Then we had to listen to the obligatory commencement address.
As commencement speakers go, our guy wasn’t bad. A local radio talk show host, he was humorous and engaging. He delivered a speech that was part pep talk, part political diatribe. The pep was fine, the politics unnecessary considering the occasion. To his credit, he admitted that he didn’t remember a single word uttered at his own high school graduation many years ago (I could relate to that). He assured the assembled grads they would forget his words, too.
It wasn’t a masterpiece, but it was the Gettysburg Address compared to the typical commencement speech — particularly the ones heard these days at major universities. Often delivered by media types or celebrities, such speeches usually consist of clichés, platitudes and outright insults to the young minds and hearts they’re supposed to inspire.
“Worst of all, [students] are sent off into this world with the whole baby-boomer theology ringing in their ears,” writes New York Times columnist and social critic David Brooks. “[M]any graduates are told to: Follow your passion, chart your own course, march to the beat of your own drummer, follow your dreams and find yourself. This is the litany of expressive individualism, which is still the dominant note in American culture.
“But, of course, this mantra misleads on nearly every front.”
Misleads how? For one thing, it promotes absurdly unrealistic expectations among graduates entering today’s tough job market. On a deeper level, however, it glorifies the self-worship that has come to define so much of American life. Too many boomers have yet to notice the destruction this mindset has wrought on our culture, so we pass the all-consuming idol of self on to the generation now coming into its own. We tell our children, “It’s all about you, kid. You’re the god of your little world, which you create and which exists only to make you happy. Go forth and fulfill yourself!”
This is a perversion of the American ideal of liberty, which certainly includes individual freedom and the pursuit of happiness, but not to the exclusion of shared responsibility and voluntary, possibly sacrificial service to others.
“The successful young adult is beginning to make sacred commitments — to a spouse, a community and a calling — yet mostly hears about freedom and autonomy,” Brooks observes. “Most successful young people don’t look inside and then plan a life. They look outside and find a problem, which summons their life. … Fulfillment is a byproduct of how people engage their tasks, and can’t be pursued directly. Most of us are egotistical and most are self-concerned most of the time, but it’s nonetheless true that life comes to a point only in those moments when the self dissolves into some task. The purpose of life is not to find yourself. It’s to lose yourself.”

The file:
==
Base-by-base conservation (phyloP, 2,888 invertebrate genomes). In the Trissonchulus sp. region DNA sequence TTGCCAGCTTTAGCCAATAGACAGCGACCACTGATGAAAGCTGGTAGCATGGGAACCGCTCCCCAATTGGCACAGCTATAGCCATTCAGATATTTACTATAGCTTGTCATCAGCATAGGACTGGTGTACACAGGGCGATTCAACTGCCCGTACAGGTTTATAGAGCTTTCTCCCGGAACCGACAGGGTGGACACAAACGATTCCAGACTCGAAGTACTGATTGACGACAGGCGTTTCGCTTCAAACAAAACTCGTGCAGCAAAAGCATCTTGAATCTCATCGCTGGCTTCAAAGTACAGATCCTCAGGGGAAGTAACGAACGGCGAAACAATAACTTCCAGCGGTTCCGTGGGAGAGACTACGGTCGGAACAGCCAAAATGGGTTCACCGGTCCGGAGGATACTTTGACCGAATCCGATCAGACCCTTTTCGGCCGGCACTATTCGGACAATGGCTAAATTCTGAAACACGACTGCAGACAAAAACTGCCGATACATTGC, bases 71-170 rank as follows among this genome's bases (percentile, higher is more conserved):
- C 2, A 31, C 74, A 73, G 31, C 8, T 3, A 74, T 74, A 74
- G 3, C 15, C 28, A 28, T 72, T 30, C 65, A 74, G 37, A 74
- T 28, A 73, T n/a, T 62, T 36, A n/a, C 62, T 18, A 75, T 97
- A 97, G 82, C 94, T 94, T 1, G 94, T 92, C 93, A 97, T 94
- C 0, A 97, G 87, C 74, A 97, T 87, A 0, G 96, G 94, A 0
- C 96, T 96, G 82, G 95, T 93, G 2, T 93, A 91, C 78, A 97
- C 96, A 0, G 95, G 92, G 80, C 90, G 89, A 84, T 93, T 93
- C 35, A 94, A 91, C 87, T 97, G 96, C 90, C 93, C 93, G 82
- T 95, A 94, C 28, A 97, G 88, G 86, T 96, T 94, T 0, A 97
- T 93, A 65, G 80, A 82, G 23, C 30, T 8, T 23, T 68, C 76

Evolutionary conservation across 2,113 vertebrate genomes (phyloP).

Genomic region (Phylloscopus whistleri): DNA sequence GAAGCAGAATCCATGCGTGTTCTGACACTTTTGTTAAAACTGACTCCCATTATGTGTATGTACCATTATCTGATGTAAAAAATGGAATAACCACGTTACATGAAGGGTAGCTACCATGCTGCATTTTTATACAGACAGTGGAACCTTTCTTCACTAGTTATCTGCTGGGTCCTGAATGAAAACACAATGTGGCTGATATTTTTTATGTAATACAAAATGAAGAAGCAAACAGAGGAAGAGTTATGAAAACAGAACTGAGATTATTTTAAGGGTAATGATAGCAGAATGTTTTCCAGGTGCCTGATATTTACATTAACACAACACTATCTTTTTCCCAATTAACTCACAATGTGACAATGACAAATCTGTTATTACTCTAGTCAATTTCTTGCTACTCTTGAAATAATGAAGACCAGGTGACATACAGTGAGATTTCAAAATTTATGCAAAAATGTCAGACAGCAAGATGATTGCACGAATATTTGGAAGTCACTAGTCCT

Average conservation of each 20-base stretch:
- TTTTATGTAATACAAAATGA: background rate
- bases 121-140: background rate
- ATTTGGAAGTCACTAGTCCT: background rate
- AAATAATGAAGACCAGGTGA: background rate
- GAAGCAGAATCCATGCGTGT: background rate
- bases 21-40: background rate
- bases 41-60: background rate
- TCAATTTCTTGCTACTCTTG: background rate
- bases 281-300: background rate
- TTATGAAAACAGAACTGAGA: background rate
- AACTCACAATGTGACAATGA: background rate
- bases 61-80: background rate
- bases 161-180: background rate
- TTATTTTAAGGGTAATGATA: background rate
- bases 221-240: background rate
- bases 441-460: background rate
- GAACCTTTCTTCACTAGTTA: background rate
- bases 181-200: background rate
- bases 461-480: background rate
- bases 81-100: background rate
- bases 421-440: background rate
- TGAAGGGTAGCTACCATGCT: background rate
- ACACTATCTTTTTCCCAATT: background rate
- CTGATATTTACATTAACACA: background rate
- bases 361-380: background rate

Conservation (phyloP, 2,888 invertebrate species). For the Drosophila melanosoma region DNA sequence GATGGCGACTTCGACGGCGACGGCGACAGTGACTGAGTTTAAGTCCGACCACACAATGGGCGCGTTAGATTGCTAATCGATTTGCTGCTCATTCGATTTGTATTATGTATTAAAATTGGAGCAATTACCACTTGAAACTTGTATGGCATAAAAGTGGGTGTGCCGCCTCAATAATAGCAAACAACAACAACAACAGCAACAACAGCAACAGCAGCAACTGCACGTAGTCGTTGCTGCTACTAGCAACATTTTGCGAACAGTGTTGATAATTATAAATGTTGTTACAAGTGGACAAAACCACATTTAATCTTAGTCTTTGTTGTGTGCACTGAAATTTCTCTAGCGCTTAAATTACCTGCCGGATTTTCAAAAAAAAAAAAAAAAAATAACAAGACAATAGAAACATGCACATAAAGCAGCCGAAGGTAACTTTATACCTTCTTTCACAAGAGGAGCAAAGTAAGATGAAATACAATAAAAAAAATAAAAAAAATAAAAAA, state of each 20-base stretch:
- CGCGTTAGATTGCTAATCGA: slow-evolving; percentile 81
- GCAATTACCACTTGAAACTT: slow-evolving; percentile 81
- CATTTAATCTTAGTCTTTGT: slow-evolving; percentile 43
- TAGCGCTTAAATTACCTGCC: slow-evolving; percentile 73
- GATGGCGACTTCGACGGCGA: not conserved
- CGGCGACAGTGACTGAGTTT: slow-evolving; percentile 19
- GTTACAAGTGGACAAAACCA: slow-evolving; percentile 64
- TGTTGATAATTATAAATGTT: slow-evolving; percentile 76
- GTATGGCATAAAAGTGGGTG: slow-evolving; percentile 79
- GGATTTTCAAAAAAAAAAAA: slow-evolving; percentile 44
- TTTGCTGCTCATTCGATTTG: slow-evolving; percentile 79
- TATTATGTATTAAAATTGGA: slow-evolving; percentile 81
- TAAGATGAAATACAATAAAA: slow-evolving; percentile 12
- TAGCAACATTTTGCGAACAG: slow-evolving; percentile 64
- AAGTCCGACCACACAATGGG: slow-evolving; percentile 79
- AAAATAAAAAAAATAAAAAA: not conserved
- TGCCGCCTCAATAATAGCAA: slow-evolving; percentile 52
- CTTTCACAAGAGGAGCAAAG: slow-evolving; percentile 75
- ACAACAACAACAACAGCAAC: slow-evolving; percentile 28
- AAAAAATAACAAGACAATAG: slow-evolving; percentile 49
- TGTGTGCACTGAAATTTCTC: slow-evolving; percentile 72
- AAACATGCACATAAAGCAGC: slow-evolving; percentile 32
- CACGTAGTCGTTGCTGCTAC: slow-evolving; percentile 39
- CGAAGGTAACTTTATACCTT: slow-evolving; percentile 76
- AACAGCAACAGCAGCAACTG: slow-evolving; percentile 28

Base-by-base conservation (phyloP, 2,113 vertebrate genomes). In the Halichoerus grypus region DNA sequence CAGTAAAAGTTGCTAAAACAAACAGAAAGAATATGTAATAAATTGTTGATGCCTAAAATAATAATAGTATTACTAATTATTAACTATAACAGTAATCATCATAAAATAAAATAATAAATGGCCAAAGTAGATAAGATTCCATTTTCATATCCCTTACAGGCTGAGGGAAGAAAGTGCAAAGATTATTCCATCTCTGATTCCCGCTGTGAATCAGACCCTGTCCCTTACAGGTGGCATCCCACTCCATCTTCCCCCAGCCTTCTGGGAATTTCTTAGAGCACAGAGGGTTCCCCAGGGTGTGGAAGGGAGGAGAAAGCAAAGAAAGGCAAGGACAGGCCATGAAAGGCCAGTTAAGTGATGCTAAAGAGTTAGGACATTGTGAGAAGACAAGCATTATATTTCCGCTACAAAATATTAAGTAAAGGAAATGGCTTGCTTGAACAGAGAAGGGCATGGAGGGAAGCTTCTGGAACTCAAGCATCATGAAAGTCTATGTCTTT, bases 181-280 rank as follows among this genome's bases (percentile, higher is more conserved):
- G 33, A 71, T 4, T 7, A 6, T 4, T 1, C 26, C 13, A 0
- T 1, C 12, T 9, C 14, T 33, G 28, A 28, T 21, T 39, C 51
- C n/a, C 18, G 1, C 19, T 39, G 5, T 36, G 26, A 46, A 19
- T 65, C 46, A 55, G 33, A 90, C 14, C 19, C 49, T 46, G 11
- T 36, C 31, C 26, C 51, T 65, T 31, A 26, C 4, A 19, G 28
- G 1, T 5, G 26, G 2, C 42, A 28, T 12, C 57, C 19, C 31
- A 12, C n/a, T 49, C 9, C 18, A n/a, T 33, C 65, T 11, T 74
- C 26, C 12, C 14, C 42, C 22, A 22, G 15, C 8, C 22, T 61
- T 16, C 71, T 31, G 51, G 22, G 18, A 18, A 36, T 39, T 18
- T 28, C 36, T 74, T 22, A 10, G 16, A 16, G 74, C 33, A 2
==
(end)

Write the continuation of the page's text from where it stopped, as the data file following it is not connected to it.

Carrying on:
Sound familiar? It should; it’s a secular echo of the words of Jesus Christ: “If anyone wishes to come after Me, let him deny himself, and take up his cross, and follow Me. For whoever wishes to save his life shall lose it; but whoever loses his life for My sake shall find it” (Matthew 16:24, 25, NASB).
Following Christ is the antithesis of the pagan cult of self. Indeed, He demands the ruthless, daily execution of self. The Apostle Paul describes such a life:
“Do nothing from selfishness or empty conceit, but with humility of mind regard one another as more important than yourselves; do not merely look out for your own personal interests, but also for the interests of others. Have this attitude in yourselves which was also in Christ Jesus, who although He existed in the form of God, did not regard equality with God a thing to be grasped, but emptied Himself, taking the form of a bondservant …” — to the point of death upon a cross (Philippians 2:3-7, NASB).
Personal fulfillment — happiness, if you will, though joy is a better word — comes in the daily act of loving and serving Jesus and others. “Man’s chief end is to glorify God, and to enjoy him forever,” as the Westminster Shorter Catechism of 1647 summarized it.